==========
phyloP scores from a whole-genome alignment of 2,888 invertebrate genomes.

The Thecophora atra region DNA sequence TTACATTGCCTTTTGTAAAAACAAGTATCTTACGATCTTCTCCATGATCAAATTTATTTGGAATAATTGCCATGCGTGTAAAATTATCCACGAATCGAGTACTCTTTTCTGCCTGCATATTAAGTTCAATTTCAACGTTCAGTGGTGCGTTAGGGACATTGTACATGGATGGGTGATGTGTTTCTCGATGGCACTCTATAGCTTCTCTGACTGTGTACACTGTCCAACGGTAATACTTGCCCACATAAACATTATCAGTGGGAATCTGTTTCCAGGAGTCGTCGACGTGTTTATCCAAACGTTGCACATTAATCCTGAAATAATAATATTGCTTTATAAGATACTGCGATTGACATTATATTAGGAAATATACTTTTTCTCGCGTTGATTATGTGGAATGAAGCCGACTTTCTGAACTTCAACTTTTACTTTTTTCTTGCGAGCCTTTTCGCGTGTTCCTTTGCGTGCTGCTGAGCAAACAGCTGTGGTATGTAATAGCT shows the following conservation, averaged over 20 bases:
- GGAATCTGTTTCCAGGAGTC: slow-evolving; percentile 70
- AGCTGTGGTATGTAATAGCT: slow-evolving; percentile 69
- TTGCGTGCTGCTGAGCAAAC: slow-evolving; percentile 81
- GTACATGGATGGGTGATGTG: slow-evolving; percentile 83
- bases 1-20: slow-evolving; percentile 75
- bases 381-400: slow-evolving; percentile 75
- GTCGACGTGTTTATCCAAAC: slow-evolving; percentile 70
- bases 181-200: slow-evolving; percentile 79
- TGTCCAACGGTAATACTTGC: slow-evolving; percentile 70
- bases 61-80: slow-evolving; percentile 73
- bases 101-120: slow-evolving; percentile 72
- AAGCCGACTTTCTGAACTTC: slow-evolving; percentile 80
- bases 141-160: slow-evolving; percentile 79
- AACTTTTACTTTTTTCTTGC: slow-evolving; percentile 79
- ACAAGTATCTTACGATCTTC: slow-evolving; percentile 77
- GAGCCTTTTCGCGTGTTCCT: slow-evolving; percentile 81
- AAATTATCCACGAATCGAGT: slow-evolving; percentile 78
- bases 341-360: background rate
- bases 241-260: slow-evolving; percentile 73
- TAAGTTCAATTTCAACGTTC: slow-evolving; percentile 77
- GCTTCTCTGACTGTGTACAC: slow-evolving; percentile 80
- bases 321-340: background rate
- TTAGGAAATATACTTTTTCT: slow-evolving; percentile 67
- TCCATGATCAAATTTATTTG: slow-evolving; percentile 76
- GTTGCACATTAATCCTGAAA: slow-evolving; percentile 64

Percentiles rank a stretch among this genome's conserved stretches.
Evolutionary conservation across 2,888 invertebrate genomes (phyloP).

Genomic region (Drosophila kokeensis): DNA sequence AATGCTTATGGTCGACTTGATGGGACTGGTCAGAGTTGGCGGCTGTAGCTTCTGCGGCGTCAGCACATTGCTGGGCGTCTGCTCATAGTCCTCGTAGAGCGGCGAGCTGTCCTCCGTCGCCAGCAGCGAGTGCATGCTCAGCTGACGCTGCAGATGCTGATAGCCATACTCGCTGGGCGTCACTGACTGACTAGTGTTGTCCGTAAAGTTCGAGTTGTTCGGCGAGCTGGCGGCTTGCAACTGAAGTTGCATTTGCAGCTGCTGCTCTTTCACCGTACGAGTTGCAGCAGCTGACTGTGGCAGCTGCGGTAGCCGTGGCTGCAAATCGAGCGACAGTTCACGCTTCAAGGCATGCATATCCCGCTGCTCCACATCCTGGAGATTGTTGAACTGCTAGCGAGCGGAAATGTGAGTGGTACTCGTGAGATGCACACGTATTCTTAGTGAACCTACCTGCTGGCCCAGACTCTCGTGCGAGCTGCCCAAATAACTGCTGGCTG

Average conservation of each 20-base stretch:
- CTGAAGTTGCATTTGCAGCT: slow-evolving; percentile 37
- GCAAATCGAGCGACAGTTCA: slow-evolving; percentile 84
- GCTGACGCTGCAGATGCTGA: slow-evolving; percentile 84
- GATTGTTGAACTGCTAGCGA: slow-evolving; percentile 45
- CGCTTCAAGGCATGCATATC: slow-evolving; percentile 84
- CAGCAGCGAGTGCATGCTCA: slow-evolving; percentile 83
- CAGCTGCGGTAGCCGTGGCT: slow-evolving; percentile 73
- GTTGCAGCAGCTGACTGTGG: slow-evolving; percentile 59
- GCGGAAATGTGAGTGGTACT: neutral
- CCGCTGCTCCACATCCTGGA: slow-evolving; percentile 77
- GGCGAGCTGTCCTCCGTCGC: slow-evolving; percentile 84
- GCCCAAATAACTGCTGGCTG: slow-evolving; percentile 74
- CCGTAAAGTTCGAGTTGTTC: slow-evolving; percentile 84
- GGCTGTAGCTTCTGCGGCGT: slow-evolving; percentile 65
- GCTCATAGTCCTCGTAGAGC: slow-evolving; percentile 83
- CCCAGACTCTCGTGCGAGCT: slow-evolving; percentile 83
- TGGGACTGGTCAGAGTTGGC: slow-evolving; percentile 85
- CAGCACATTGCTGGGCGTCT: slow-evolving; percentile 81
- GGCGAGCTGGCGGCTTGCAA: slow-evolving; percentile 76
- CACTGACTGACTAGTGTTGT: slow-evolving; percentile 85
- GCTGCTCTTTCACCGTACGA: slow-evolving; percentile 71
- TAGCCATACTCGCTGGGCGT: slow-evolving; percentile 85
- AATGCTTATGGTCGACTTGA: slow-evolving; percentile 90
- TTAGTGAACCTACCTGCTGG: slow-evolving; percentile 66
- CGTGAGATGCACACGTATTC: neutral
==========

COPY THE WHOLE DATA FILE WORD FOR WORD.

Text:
phyloP scores from a whole-genome alignment of 2,888 invertebrate genomes.

The Thecophora atra region DNA sequence TTACATTGCCTTTTGTAAAAACAAGTATCTTACGATCTTCTCCATGATCAAATTTATTTGGAATAATTGCCATGCGTGTAAAATTATCCACGAATCGAGTACTCTTTTCTGCCTGCATATTAAGTTCAATTTCAACGTTCAGTGGTGCGTTAGGGACATTGTACATGGATGGGTGATGTGTTTCTCGATGGCACTCTATAGCTTCTCTGACTGTGTACACTGTCCAACGGTAATACTTGCCCACATAAACATTATCAGTGGGAATCTGTTTCCAGGAGTCGTCGACGTGTTTATCCAAACGTTGCACATTAATCCTGAAATAATAATATTGCTTTATAAGATACTGCGATTGACATTATATTAGGAAATATACTTTTTCTCGCGTTGATTATGTGGAATGAAGCCGACTTTCTGAACTTCAACTTTTACTTTTTTCTTGCGAGCCTTTTCGCGTGTTCCTTTGCGTGCTGCTGAGCAAACAGCTGTGGTATGTAATAGCT shows the following conservation, averaged over 20 bases:
- GGAATCTGTTTCCAGGAGTC: slow-evolving; percentile 70
- AGCTGTGGTATGTAATAGCT: slow-evolving; percentile 69
- TTGCGTGCTGCTGAGCAAAC: slow-evolving; percentile 81
- GTACATGGATGGGTGATGTG: slow-evolving; percentile 83
- bases 1-20: slow-evolving; percentile 75
- bases 381-400: slow-evolving; percentile 75
- GTCGACGTGTTTATCCAAAC: slow-evolving; percentile 70
- bases 181-200: slow-evolving; percentile 79
- TGTCCAACGGTAATACTTGC: slow-evolving; percentile 70
- bases 61-80: slow-evolving; percentile 73
- bases 101-120: slow-evolving; percentile 72
- AAGCCGACTTTCTGAACTTC: slow-evolving; percentile 80
- bases 141-160: slow-evolving; percentile 79
- AACTTTTACTTTTTTCTTGC: slow-evolving; percentile 79
- ACAAGTATCTTACGATCTTC: slow-evolving; percentile 77
- GAGCCTTTTCGCGTGTTCCT: slow-evolving; percentile 81
- AAATTATCCACGAATCGAGT: slow-evolving; percentile 78
- bases 341-360: background rate
- bases 241-260: slow-evolving; percentile 73
- TAAGTTCAATTTCAACGTTC: slow-evolving; percentile 77
- GCTTCTCTGACTGTGTACAC: slow-evolving; percentile 80
- bases 321-340: background rate
- TTAGGAAATATACTTTTTCT: slow-evolving; percentile 67
- TCCATGATCAAATTTATTTG: slow-evolving; percentile 76
- GTTGCACATTAATCCTGAAA: slow-evolving; percentile 64

Percentiles rank a stretch among this genome's conserved stretches.
Evolutionary conservation across 2,888 invertebrate genomes (phyloP).

Genomic region (Drosophila kokeensis): DNA sequence AATGCTTATGGTCGACTTGATGGGACTGGTCAGAGTTGGCGGCTGTAGCTTCTGCGGCGTCAGCACATTGCTGGGCGTCTGCTCATAGTCCTCGTAGAGCGGCGAGCTGTCCTCCGTCGCCAGCAGCGAGTGCATGCTCAGCTGACGCTGCAGATGCTGATAGCCATACTCGCTGGGCGTCACTGACTGACTAGTGTTGTCCGTAAAGTTCGAGTTGTTCGGCGAGCTGGCGGCTTGCAACTGAAGTTGCATTTGCAGCTGCTGCTCTTTCACCGTACGAGTTGCAGCAGCTGACTGTGGCAGCTGCGGTAGCCGTGGCTGCAAATCGAGCGACAGTTCACGCTTCAAGGCATGCATATCCCGCTGCTCCACATCCTGGAGATTGTTGAACTGCTAGCGAGCGGAAATGTGAGTGGTACTCGTGAGATGCACACGTATTCTTAGTGAACCTACCTGCTGGCCCAGACTCTCGTGCGAGCTGCCCAAATAACTGCTGGCTG

Average conservation of each 20-base stretch:
- CTGAAGTTGCATTTGCAGCT: slow-evolving; percentile 37
- GCAAATCGAGCGACAGTTCA: slow-evolving; percentile 84
- GCTGACGCTGCAGATGCTGA: slow-evolving; percentile 84
- GATTGTTGAACTGCTAGCGA: slow-evolving; percentile 45
- CGCTTCAAGGCATGCATATC: slow-evolving; percentile 84
- CAGCAGCGAGTGCATGCTCA: slow-evolving; percentile 83
- CAGCTGCGGTAGCCGTGGCT: slow-evolving; percentile 73
- GTTGCAGCAGCTGACTGTGG: slow-evolving; percentile 59
- GCGGAAATGTGAGTGGTACT: neutral
- CCGCTGCTCCACATCCTGGA: slow-evolving; percentile 77
- GGCGAGCTGTCCTCCGTCGC: slow-evolving; percentile 84
- GCCCAAATAACTGCTGGCTG: slow-evolving; percentile 74
- CCGTAAAGTTCGAGTTGTTC: slow-evolving; percentile 84
- GGCTGTAGCTTCTGCGGCGT: slow-evolving; percentile 65
- GCTCATAGTCCTCGTAGAGC: slow-evolving; percentile 83
- CCCAGACTCTCGTGCGAGCT: slow-evolving; percentile 83
- TGGGACTGGTCAGAGTTGGC: slow-evolving; percentile 85
- CAGCACATTGCTGGGCGTCT: slow-evolving; percentile 81
- GGCGAGCTGGCGGCTTGCAA: slow-evolving; percentile 76
- CACTGACTGACTAGTGTTGT: slow-evolving; percentile 85
- GCTGCTCTTTCACCGTACGA: slow-evolving; percentile 71
- TAGCCATACTCGCTGGGCGT: slow-evolving; percentile 85
- AATGCTTATGGTCGACTTGA: slow-evolving; percentile 90
- TTAGTGAACCTACCTGCTGG: slow-evolving; percentile 66
- CGTGAGATGCACACGTATTC: neutral